Audit public debts– IFS

 The Executive Director of the Institute for Fiscal Studies (IFS), Professor Newman Kusi has asked government to establish an independent Debt Audit Commission to undertake a public debt audit.

Speaking at a roundtable discussion on Ghana’s Public Debt, Prof. Kusi explained that, “because we don’t know what the borrowed monies were used for, we need to have a debit audit.”

“So when that audit is done we would be able to know and understand how much was borrowed, what it was used for and what is left, if any,” he added.

Kusi recommended that, this commission should be made up of domestic and international experts who would be given access to all the information needed to undertake the audit as well as analyzing all the terms of loans and their costs and benefits.

The Debt Audit Commission should be able to propose new accountability mechanisms for government and lenders to ensure that loans contracted are productively utilized.

“There should also be agencies like ESLA Plc. that the government established, so that they oversee the management of the country’s debt,” he said.

In recent years Ghana’s public debt situation has seriously worsened as it now faces a high risk of debt distress and increased overall debt vulnerability.

Total public debt-GDP ratio dropped sharply from 113.1 percent in 2000 to 26.2 percent in 2006 driven by HIPC and MDRI reliefs. By the end of 2016, the debt-GDP ratio had risen to 73.3 percent, and moving towards the ratios recorded in the pre-HIPC period.

To date, the country has borrowed about GHS 138 billion.

As a result, total public debt service-to-revenue ratio has not only assumed a rapidly increasing path but has breached its indicative long term threshold.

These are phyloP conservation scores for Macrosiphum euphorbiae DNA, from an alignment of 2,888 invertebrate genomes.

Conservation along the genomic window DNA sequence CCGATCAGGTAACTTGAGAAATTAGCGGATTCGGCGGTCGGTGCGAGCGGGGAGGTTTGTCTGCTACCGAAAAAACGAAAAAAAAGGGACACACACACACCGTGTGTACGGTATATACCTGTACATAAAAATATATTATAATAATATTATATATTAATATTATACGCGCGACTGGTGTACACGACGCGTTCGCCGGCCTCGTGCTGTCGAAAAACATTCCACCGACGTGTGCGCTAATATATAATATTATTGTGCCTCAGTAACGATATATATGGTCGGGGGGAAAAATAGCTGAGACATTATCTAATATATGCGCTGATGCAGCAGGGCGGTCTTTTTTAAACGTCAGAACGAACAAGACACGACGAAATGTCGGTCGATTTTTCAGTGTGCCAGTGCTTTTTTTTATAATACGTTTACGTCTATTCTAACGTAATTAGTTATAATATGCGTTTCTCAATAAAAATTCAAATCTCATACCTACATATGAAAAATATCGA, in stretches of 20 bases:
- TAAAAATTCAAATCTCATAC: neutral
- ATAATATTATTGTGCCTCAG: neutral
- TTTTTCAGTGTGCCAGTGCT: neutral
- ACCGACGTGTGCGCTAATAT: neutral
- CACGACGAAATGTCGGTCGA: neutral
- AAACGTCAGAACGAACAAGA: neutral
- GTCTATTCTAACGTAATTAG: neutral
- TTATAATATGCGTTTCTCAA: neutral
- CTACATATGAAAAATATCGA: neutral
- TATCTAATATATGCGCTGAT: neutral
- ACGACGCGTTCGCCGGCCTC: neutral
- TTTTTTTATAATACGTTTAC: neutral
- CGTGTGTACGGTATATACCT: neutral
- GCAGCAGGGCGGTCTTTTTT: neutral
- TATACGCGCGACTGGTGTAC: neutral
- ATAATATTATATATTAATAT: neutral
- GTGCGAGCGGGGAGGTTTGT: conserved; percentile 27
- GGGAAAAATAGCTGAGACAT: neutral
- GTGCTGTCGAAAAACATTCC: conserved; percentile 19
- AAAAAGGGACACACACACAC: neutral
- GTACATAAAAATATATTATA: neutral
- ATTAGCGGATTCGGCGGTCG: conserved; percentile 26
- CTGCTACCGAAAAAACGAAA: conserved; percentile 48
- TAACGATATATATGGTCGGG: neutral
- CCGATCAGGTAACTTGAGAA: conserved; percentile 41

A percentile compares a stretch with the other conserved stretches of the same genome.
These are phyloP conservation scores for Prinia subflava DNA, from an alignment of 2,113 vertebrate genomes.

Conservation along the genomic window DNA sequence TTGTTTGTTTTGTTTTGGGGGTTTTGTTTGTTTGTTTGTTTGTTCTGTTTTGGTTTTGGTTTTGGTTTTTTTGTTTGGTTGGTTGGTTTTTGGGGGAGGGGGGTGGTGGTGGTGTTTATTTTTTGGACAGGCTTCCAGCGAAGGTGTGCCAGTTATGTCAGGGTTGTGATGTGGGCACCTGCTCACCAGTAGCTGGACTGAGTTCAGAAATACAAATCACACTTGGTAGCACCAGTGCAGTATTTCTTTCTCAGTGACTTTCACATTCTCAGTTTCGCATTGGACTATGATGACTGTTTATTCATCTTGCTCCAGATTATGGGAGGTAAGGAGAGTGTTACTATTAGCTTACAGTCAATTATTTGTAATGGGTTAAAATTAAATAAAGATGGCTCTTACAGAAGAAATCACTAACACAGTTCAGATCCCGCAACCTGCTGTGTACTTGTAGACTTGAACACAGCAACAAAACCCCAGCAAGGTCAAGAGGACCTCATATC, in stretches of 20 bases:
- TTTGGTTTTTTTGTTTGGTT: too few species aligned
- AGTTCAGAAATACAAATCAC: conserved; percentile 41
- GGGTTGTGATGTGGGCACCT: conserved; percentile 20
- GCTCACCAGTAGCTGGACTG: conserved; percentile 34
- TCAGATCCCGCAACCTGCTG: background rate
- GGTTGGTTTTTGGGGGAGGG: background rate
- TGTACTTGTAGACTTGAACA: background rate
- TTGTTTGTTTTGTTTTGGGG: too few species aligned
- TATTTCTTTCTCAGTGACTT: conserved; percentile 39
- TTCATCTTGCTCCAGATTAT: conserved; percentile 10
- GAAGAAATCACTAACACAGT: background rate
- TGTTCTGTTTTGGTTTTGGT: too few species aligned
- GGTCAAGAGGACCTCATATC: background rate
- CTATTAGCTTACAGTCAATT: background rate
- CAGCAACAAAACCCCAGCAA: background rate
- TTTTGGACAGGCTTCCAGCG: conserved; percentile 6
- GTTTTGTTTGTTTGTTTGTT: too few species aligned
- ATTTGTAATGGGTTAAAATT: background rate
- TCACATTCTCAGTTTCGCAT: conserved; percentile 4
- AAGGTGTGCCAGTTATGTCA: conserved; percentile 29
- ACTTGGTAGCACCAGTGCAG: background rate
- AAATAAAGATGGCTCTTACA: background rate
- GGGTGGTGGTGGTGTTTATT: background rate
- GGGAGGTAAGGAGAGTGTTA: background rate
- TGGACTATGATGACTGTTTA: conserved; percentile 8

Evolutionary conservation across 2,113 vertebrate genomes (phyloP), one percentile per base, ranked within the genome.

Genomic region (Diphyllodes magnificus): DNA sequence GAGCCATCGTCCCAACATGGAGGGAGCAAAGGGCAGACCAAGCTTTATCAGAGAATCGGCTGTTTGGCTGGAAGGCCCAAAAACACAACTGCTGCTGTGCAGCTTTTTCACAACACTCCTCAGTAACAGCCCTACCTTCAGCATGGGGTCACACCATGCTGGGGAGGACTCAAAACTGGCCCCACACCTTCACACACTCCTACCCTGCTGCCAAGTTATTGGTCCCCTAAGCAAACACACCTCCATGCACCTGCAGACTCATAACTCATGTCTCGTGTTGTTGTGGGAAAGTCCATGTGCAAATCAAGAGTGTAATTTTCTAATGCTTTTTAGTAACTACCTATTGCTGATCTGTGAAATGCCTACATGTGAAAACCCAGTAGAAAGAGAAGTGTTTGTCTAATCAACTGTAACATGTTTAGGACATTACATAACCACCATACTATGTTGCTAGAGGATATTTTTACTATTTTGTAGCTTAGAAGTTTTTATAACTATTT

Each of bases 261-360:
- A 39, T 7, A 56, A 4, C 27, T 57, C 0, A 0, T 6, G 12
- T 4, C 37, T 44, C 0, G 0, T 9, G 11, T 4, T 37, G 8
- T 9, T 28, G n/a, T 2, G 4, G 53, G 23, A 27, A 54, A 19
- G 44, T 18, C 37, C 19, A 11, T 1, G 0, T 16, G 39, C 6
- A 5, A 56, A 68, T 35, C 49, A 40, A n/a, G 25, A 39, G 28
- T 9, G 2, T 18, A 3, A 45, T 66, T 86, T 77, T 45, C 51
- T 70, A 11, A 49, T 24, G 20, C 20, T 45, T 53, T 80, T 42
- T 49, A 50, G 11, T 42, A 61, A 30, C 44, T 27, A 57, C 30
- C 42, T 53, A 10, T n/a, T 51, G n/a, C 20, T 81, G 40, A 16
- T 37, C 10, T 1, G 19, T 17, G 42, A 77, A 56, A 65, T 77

The country debt servicing now absorbs a large part of domestic revenue, leaving the country vulnerable to shocks.

The country has further fallen into a debt trap as real interest rates continue to surpass GDP growth rates, which has forced it to continue committing more of its tax revenue to service debts.

According to Fitch Rating Agency, Ghana’s interest burden as at 2015 was the highest amongst its peers in sub-Saharan Africa, both as a percentage of GDP and as a percentage of tax revenue, while many analysts described as worrying the escalating interest on the country’s debt.

The Institute recommended the need for a carefully designed fiscal consolidation measures combined with a more ambitious medium-term adjustment to spur robust economic growth and reduce the worsening debt and debt-service indicators.

Kusi further supported suggestions put forward by other civil society organizations on government to strengthen domestic revenue mobilization by increasing tax revenues from large companies and rich individuals, ceasing the granting of tax waiving, and increasing the capacity of the Ghana Revenue Authority to ensure that the existing laws relating to issues such as transfer pricing are fully implemented.

Government should consider requesting support from UNCTAD to organize a debt conference with all its creditors, with the aim of discussing and restructuring the country’s debt and agreeing debt burden sharing and cancellation of unjust debts to bring debt payments down to a sustainable level, he added.

By Joshua W. Amlanu